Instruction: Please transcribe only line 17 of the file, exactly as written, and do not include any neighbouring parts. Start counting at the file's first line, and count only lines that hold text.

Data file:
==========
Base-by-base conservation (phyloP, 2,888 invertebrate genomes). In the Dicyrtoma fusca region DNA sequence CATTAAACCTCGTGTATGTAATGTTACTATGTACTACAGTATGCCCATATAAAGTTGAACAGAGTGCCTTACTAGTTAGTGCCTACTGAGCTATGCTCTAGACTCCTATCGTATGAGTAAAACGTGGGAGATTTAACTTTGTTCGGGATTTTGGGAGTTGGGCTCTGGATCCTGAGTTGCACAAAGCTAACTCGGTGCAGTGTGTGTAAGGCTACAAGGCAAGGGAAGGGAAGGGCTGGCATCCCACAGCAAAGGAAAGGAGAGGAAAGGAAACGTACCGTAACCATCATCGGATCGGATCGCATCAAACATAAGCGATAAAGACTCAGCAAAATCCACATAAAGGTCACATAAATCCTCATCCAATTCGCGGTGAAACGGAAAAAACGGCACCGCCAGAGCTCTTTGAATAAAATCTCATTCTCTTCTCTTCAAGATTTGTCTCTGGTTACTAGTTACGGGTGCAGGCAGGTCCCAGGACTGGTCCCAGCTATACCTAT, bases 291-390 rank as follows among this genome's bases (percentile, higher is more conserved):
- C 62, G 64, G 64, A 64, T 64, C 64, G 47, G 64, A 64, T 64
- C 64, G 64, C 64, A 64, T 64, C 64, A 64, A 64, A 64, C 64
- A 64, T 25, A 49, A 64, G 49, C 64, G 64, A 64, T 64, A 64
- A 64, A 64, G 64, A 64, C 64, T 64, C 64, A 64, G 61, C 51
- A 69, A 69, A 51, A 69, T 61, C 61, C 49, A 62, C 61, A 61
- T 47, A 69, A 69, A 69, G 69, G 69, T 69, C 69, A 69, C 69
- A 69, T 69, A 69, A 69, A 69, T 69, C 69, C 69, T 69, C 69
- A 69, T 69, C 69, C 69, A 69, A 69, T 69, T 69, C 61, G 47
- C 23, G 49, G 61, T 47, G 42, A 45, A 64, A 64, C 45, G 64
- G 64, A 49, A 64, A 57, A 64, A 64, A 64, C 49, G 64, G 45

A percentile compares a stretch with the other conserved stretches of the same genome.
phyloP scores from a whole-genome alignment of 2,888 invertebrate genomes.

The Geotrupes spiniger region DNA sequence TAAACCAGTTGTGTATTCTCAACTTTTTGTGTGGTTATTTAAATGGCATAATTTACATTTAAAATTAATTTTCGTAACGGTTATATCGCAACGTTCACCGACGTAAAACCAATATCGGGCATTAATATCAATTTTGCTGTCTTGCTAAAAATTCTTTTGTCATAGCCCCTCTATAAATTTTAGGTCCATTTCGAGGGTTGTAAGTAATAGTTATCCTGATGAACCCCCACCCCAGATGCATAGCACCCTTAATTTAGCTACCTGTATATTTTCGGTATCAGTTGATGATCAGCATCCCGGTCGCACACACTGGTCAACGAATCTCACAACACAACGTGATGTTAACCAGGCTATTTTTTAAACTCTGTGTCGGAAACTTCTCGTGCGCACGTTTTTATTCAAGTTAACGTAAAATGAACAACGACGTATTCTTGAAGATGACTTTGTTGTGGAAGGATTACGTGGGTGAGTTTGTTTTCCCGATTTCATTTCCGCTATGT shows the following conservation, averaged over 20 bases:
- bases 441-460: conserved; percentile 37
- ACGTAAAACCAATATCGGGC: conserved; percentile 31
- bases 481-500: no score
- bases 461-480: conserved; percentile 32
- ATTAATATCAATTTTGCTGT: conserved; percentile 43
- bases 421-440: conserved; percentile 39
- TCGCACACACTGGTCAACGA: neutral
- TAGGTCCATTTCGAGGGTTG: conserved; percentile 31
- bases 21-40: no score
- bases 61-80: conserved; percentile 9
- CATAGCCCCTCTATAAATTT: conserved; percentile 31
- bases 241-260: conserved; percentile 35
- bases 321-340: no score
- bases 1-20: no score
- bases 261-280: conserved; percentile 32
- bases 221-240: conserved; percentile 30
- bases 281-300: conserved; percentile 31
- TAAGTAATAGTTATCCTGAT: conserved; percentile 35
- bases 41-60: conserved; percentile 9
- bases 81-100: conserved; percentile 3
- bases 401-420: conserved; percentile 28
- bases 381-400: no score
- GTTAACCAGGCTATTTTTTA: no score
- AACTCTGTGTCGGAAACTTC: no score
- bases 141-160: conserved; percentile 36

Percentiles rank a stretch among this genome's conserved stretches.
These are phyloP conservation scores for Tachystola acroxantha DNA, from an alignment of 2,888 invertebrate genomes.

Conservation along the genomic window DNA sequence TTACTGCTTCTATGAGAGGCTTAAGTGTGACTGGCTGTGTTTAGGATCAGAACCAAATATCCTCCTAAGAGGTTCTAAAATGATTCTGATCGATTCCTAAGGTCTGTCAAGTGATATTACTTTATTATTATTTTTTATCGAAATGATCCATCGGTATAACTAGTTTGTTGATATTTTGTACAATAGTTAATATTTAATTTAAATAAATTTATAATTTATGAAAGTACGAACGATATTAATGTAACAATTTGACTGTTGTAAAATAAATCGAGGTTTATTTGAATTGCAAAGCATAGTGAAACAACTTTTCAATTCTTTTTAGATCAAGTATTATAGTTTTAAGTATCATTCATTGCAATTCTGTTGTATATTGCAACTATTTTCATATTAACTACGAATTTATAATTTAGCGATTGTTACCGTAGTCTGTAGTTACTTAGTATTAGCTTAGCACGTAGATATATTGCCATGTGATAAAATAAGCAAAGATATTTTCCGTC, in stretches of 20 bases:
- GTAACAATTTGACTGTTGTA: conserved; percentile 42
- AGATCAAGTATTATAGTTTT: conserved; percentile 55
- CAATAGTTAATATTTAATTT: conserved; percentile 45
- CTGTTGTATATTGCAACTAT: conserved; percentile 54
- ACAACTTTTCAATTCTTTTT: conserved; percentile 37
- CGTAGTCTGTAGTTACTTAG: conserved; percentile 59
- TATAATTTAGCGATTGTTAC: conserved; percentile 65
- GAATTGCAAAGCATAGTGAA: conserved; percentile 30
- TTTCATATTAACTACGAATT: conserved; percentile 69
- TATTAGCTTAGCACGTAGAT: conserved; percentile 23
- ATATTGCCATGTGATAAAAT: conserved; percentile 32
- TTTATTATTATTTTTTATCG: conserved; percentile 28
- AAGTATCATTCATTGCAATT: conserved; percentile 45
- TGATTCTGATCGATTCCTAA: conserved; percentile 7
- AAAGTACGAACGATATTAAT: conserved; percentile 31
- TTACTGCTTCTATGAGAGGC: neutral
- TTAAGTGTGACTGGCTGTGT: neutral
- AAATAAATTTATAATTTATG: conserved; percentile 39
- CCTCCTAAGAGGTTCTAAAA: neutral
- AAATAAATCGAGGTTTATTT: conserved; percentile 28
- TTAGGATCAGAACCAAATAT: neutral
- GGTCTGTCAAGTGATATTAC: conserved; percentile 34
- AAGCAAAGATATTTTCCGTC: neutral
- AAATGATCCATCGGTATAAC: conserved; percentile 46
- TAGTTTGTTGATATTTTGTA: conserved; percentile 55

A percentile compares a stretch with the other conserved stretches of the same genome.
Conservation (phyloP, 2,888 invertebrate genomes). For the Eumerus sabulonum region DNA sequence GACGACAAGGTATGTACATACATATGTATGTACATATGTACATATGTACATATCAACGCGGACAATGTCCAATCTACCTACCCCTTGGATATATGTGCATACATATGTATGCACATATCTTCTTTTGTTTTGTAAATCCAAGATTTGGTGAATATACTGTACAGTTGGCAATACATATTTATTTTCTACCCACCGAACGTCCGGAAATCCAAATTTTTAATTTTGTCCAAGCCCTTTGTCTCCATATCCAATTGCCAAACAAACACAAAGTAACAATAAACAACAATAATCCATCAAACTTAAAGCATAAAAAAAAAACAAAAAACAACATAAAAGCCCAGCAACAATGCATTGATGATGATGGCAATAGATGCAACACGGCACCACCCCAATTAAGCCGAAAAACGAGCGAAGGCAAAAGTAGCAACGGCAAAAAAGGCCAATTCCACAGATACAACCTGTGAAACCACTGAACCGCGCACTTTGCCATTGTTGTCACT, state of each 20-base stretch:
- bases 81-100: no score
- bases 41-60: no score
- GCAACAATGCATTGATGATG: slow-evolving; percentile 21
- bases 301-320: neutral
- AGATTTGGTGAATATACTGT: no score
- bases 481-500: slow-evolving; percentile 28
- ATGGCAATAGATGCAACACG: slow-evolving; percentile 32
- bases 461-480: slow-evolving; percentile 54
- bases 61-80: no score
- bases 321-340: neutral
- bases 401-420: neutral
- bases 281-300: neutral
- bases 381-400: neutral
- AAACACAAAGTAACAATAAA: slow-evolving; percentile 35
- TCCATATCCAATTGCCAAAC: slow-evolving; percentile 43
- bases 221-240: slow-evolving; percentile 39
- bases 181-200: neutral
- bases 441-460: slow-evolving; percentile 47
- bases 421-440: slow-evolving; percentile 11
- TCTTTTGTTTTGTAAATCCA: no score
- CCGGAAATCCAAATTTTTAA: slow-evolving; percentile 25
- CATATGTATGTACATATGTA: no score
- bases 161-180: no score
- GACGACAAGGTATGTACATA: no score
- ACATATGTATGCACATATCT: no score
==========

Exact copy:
- bases 481-500: no score